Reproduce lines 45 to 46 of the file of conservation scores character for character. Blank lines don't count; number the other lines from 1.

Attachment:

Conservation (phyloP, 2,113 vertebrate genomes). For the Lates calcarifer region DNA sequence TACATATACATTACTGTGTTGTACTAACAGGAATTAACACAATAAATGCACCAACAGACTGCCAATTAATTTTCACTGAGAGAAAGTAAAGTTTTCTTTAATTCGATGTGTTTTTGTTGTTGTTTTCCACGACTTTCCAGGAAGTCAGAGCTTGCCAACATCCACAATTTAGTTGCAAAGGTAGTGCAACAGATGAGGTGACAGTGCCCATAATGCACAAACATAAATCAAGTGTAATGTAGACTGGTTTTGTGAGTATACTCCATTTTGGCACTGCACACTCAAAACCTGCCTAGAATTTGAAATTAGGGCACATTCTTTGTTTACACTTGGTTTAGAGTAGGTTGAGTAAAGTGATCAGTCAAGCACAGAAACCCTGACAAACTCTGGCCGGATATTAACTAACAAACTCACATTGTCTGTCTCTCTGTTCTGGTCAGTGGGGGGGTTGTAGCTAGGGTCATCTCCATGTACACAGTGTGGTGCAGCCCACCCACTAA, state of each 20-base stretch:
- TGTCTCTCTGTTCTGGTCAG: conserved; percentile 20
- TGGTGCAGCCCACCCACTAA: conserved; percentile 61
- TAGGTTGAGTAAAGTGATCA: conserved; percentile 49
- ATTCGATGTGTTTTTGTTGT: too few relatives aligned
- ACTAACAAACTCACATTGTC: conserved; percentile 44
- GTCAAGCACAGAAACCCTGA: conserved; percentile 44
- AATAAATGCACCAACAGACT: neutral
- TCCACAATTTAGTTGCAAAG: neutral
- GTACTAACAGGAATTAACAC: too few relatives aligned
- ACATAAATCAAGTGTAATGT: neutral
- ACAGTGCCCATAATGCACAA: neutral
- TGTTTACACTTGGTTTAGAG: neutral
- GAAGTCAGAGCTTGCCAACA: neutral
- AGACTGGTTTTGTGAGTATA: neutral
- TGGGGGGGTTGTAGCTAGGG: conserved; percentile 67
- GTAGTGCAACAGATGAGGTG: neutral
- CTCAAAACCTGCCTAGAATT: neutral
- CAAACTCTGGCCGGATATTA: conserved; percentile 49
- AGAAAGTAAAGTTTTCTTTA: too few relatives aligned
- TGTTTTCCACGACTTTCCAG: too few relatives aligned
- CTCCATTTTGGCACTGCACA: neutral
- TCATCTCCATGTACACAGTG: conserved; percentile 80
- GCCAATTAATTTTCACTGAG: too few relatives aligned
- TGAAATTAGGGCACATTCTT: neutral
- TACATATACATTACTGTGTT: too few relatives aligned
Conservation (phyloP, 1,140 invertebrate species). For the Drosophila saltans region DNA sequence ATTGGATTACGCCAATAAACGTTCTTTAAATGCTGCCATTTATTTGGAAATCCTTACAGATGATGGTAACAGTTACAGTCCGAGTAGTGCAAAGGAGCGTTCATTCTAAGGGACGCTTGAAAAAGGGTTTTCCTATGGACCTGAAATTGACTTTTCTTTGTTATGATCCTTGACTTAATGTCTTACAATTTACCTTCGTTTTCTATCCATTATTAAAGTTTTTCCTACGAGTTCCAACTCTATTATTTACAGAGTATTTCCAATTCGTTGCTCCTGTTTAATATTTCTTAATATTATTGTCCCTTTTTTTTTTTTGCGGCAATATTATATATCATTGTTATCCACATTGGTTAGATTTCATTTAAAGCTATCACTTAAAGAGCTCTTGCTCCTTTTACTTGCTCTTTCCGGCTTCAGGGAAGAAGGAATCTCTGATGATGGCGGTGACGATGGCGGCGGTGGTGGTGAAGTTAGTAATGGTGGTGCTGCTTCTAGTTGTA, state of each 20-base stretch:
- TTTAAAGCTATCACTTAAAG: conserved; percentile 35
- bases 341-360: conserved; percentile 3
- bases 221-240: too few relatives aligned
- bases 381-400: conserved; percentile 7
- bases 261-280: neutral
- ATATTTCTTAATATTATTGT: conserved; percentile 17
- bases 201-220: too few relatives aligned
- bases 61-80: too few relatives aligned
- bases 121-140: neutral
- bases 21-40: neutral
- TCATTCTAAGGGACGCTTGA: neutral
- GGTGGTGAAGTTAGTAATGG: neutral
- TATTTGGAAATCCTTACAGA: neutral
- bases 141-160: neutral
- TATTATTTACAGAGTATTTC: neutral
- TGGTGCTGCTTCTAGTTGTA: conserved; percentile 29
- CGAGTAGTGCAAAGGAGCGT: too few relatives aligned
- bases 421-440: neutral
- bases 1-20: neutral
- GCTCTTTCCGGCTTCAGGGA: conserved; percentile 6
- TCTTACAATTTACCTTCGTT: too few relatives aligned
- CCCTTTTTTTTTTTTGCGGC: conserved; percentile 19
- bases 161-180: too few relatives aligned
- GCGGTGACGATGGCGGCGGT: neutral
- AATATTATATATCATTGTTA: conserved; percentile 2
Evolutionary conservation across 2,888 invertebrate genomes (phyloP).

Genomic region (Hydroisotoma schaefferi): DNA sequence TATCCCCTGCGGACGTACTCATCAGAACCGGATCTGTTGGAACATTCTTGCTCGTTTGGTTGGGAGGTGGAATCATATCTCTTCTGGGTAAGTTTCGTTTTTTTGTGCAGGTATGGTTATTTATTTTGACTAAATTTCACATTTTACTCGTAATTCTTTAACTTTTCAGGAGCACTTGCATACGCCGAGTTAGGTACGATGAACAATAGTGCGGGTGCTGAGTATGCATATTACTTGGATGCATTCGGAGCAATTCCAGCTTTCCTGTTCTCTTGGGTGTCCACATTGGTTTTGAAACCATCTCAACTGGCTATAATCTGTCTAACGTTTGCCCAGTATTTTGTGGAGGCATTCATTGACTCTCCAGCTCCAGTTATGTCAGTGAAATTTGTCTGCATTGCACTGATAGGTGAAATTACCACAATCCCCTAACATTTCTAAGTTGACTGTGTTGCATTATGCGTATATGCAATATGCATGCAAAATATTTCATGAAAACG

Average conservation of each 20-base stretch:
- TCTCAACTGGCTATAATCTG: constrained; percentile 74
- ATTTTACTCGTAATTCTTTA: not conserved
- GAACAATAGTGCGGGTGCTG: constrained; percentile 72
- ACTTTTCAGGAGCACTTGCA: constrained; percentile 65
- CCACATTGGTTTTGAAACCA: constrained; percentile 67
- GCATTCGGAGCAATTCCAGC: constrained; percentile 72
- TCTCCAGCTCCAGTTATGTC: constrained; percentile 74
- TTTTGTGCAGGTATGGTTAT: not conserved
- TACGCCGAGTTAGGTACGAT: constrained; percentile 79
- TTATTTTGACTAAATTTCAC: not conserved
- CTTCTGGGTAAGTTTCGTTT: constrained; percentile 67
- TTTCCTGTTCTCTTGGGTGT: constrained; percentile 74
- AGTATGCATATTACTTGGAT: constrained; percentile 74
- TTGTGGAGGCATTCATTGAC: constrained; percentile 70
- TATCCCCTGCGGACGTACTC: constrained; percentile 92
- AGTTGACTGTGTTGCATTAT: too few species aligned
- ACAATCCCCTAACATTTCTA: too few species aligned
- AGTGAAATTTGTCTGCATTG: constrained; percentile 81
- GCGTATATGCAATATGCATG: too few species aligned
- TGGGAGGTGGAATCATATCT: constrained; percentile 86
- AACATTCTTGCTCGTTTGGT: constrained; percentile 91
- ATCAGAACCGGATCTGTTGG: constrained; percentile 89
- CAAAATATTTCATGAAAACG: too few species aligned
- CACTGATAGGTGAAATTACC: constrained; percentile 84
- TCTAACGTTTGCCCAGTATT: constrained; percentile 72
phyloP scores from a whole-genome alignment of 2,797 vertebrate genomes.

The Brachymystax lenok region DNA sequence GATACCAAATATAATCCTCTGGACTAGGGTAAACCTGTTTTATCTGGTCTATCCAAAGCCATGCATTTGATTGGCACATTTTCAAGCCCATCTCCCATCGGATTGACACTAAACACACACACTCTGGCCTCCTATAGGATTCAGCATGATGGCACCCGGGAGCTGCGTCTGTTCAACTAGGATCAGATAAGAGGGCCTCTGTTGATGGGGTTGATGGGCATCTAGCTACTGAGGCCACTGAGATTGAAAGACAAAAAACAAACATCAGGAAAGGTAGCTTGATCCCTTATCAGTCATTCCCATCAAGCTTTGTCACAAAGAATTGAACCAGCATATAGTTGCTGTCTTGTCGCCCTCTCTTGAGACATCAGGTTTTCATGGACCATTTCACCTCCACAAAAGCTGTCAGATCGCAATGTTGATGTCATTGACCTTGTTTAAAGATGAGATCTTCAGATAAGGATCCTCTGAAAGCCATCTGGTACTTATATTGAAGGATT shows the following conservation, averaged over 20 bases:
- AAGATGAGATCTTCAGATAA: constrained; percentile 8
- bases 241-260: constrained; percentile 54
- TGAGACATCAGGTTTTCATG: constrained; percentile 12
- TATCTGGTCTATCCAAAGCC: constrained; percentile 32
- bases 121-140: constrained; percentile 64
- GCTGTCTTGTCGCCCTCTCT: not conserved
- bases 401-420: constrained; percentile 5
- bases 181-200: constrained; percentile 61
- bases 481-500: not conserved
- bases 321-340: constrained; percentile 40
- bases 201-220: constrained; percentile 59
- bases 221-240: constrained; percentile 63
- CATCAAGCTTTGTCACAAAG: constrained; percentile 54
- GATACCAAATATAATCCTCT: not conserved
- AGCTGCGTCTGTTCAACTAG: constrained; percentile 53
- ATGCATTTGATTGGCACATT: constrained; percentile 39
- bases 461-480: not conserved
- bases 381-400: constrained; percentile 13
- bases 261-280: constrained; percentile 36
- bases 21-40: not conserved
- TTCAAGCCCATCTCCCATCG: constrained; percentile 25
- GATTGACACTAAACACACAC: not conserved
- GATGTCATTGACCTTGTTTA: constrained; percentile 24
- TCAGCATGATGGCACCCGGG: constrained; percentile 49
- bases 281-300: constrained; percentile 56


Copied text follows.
- bases 421-440: neutral
- bases 1-20: neutral